Goat meat and other goat-derived products are growing in popularity in the U.S., and as the market emerges, Virginia farmers have positioned themselves to help meet that demand.
According to the U.S. Department of Agriculture’s National Agricultural Statistics Service sheep and goat inventory report, Virginia’s goat supply increased by 3% despite national inventory decreasing by 1%.
Virginia-raised dairy, meat and other goats were estimated at 46,200 head as of Jan. 1, up from 44,800 head at the start of 2021. The year-over-year inventory increase was the first since 2020.
“The increase in goats is consistent with what we’ve seen over the last several years,” said Dr. Scott Greiner, a Virginia Tech professor and Virginia Cooperative Extension beef and sheep specialist.
“Goats are in high demand for the ethnic market, and based on Virginia’s location and close proximity to large metropolitan areas, prices have been excellent,” he added. “I think [the data] we’re seeing is the result of that.”
In addition to their growing market presence, Greiner noted goats thrive in Virginia’s climate and excel in small farm settings, and both factors have contributed to their popularity among farmers.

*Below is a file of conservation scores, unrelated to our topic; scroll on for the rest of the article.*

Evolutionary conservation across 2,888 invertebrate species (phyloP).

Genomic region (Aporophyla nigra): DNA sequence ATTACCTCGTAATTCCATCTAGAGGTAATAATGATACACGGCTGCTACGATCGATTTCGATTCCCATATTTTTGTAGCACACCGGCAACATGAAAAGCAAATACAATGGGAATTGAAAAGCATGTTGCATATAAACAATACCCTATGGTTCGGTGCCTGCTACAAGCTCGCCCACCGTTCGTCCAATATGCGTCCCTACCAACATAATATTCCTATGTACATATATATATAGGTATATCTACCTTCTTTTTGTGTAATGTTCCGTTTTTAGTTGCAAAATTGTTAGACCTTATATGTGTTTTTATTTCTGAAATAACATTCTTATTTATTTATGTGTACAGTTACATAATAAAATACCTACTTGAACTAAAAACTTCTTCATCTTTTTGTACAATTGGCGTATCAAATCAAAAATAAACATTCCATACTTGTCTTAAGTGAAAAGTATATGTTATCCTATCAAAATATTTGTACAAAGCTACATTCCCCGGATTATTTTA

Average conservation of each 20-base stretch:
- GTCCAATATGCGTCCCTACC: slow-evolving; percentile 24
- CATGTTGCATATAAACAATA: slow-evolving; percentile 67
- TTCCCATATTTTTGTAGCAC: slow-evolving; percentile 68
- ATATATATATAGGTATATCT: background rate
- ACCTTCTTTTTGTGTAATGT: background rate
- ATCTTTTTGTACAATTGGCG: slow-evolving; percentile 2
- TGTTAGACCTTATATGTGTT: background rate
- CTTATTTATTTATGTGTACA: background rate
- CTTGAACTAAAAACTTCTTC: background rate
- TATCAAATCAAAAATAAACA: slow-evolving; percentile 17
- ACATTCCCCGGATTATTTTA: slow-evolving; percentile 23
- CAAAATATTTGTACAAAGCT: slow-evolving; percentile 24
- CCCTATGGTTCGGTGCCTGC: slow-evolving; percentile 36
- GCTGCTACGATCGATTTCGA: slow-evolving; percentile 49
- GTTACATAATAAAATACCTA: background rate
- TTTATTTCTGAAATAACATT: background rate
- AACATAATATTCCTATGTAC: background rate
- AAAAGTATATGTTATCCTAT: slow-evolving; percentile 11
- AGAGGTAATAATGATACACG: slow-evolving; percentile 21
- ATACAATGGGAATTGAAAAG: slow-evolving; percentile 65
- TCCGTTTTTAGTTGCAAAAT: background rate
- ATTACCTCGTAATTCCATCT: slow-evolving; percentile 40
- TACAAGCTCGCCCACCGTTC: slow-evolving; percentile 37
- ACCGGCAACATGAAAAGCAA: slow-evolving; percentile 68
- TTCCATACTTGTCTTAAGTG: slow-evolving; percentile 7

Montgomery County farmer Chuck Shorter has raised meat goats for over 40 years and agreed that market prices have been among the best he’s ever seen. Shorter, who also raised sheep until the late ‘90s, noted goats also are attractive to farmers because they typically have less trouble with parasites and predators than sheep.
“In one of the last years I raised sheep, coyotes killed 50 lambs, and you can’t afford that,” said Shorter, who also serves on the Virginia Farm Bureau Federation Livestock Advisory Committee. “Of course, farmers have made lots of progress and USDA’s Wildlife Services has been a tremendous help with predators across the board, but we’ve still got work to do with parasite control in sheep.”
The NASS report also indicated Virginia’s sheep and lamb inventory was at 72,000 head, an 8% decrease from 2021.
Augusta County sheep farmer Leo Tammi suggested the decrease reflects national trends, but said it can be difficult to get an accurate inventory as farmers regularly enter and exit the industry.
Despite the news of the decrease, which offset a 7% increase in 2021, Tammi was encouraged about the future of sheep farming in Virginia.
“I think current prices will strengthen the sheep industry in the near future, and that’s something to look forward to,” he said.